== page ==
Lauding the proposals as equitable, keeping in mind the limited fiscal room, Ratul Puri, Chairman, Hindustan Power projects said, “I think what he has done to raise the limits are positive. Hopefully, it will get more people into the tax net. In any case, a lot of legislative measures have already taken place in the last one year such as demonetisation, Benaami Property Act etc which will also play a role in widening the tax net.”
Another tax benefit was received by the MSME sector with a proposal to reduce the income tax rate to 25% for smaller companies with an annual revenue of less than Rs 50 crore. The minister highlighted would help make the MSME sector more viable which contributed a major share to the economic activity and provided employment but received very few incentives and ended up paying more taxes than other sectors.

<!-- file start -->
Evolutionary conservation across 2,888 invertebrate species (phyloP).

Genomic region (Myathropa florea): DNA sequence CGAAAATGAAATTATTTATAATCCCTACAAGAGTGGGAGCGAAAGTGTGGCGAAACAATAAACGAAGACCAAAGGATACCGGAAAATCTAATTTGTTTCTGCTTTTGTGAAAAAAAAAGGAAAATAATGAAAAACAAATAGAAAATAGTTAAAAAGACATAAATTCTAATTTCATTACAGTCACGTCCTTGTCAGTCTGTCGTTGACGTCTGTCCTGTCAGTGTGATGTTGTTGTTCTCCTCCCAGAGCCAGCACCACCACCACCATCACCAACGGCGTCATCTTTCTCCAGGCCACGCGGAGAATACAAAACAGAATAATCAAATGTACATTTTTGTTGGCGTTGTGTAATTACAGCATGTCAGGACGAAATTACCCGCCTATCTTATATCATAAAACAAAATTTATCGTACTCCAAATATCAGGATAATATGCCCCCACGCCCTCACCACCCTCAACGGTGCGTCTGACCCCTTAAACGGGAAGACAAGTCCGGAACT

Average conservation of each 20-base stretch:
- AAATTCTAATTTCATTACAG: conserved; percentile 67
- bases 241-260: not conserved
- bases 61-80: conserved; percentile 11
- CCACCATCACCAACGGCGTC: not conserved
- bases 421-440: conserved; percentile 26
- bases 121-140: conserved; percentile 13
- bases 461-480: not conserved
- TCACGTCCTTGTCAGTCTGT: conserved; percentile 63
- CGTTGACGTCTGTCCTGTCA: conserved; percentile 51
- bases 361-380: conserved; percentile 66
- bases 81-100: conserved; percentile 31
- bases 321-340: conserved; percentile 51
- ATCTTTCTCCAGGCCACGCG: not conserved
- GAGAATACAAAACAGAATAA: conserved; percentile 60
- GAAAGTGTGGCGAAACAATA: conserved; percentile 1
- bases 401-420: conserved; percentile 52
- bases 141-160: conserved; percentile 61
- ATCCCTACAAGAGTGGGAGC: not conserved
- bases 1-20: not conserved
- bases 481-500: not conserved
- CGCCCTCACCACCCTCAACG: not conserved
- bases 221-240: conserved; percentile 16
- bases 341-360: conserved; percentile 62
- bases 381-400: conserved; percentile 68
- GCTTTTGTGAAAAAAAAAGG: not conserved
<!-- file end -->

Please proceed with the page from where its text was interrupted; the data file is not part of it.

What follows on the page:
India’s manufacturing sector is currently at 6th position from an earlier 9th. The budget, focused on promoting a manufacturing ecosystem in India, which Finance Minister Jaitely mentioned had already attracted applications from some foreign electronics manufacturers to set up an Indian base. Bansal said, “I don't know how they plan to encourage manufacturing in India, especially for the mobile and electronics industry. A positive impact for our sector is the thrust on going digital which will push up the demand for mobile phones. But besides that, there are no tax breaks that have been announced which we were expecting and which can protect and improve local manufacturing.”